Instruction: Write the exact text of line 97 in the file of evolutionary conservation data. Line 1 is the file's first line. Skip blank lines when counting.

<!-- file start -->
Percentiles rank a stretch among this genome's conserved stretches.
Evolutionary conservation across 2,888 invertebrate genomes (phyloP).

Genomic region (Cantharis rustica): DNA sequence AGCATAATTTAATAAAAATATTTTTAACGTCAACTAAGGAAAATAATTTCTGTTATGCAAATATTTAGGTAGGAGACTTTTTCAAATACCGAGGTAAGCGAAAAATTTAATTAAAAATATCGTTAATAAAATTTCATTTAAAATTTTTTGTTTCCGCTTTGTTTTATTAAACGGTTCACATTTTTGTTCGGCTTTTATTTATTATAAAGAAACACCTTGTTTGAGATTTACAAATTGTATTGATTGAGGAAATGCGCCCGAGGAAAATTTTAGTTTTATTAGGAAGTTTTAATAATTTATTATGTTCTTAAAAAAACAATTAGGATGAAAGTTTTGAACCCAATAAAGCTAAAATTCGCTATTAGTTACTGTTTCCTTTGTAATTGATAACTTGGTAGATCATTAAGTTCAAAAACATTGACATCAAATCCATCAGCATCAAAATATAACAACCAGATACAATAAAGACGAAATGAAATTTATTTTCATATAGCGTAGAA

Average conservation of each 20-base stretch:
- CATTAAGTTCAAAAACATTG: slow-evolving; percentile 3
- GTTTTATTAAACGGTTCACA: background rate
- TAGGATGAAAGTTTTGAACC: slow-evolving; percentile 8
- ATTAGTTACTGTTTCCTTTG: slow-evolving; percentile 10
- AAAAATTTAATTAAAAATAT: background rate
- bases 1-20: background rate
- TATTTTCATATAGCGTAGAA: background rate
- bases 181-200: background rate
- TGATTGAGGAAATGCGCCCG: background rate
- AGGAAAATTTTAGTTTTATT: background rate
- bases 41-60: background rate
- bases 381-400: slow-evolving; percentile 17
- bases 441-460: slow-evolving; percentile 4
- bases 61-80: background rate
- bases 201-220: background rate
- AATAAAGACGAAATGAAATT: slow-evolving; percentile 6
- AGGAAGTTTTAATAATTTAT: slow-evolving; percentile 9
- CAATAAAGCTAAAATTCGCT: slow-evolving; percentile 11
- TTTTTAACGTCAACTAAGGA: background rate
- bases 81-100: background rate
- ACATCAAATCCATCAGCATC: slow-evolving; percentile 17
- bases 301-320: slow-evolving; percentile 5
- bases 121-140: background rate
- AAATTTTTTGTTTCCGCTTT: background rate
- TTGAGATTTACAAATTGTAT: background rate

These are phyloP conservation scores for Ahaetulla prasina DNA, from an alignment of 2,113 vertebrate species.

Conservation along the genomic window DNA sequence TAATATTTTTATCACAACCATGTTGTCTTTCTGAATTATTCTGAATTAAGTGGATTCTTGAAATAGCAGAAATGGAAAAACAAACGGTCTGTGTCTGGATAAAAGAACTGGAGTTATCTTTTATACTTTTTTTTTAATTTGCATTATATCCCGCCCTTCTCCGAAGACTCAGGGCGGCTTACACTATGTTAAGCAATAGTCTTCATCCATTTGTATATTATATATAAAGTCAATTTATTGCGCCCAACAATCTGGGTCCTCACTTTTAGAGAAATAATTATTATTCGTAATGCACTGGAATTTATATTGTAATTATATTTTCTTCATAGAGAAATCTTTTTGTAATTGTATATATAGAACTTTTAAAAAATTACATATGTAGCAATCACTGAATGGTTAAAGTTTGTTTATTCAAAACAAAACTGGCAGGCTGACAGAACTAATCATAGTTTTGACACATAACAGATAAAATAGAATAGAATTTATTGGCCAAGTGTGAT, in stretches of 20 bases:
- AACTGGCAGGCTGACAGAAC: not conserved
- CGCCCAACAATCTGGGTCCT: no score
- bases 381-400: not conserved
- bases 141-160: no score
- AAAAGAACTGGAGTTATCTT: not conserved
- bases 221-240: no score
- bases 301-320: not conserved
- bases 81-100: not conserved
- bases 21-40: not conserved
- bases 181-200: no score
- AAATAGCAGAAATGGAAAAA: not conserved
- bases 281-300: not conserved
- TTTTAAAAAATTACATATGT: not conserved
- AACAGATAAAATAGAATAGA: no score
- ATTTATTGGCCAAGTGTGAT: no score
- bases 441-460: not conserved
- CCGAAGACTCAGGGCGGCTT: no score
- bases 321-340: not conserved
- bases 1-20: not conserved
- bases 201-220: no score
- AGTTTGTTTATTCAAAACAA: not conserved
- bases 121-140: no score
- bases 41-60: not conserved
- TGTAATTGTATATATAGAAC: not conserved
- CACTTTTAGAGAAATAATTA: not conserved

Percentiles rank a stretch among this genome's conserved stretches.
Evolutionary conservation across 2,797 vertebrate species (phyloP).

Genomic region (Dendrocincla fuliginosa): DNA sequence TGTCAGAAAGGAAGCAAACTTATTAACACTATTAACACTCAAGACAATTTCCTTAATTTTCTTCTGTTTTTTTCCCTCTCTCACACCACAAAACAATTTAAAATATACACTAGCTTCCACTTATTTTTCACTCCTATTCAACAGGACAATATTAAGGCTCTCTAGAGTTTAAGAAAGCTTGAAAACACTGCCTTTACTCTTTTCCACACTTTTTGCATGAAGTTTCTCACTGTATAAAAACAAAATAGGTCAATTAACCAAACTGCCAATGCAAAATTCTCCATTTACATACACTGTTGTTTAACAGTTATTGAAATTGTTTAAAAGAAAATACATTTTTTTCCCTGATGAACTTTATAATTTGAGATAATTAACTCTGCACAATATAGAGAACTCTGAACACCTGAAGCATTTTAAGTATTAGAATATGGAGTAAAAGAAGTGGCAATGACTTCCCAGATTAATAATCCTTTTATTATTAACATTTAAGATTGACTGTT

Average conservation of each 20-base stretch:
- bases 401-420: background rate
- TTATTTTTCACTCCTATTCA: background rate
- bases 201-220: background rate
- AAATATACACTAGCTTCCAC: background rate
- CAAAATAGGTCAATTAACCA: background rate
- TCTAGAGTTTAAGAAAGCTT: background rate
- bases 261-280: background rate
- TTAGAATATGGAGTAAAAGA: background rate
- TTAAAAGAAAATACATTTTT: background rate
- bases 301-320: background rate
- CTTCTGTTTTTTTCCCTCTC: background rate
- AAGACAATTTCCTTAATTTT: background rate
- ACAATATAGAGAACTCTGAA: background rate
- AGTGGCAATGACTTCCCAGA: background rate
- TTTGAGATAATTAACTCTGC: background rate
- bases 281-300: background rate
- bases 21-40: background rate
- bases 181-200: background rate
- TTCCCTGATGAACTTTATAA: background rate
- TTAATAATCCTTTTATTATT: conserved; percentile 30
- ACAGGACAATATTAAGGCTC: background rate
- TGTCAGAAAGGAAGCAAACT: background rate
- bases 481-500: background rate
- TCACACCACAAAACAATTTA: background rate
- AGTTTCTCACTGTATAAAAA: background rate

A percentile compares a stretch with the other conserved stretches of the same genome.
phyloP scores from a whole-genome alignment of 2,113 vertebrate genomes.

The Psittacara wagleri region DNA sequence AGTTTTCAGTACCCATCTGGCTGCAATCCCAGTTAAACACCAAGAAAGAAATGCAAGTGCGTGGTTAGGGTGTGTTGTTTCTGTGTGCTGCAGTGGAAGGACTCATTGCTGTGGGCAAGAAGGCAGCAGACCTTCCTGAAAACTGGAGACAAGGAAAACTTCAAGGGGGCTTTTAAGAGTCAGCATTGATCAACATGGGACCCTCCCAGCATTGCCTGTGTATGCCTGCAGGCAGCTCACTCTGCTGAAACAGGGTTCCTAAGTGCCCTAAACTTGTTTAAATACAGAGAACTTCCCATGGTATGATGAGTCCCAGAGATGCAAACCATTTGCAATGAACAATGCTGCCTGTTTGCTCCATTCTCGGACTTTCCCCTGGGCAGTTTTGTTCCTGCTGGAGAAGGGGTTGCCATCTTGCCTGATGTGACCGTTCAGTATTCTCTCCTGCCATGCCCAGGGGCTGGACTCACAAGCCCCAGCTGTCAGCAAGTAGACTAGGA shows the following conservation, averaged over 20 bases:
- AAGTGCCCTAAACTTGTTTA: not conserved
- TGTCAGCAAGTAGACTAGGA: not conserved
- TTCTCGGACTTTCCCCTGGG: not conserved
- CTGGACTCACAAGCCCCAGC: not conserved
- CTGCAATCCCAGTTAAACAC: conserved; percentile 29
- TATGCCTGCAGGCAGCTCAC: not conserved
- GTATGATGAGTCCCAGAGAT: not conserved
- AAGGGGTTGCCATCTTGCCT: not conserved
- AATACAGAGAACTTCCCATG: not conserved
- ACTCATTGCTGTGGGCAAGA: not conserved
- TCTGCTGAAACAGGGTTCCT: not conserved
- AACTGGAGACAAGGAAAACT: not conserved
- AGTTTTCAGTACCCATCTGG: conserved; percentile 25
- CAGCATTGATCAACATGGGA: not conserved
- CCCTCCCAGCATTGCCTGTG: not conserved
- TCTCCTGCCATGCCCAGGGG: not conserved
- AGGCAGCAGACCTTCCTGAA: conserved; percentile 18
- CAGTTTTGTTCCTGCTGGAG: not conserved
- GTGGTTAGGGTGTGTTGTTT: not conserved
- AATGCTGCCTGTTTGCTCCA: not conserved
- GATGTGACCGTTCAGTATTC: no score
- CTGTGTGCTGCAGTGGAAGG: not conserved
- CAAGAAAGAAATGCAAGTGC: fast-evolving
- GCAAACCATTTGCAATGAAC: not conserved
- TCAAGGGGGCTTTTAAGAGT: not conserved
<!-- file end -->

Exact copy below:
- AATACAGAGAACTTCCCATG: not conserved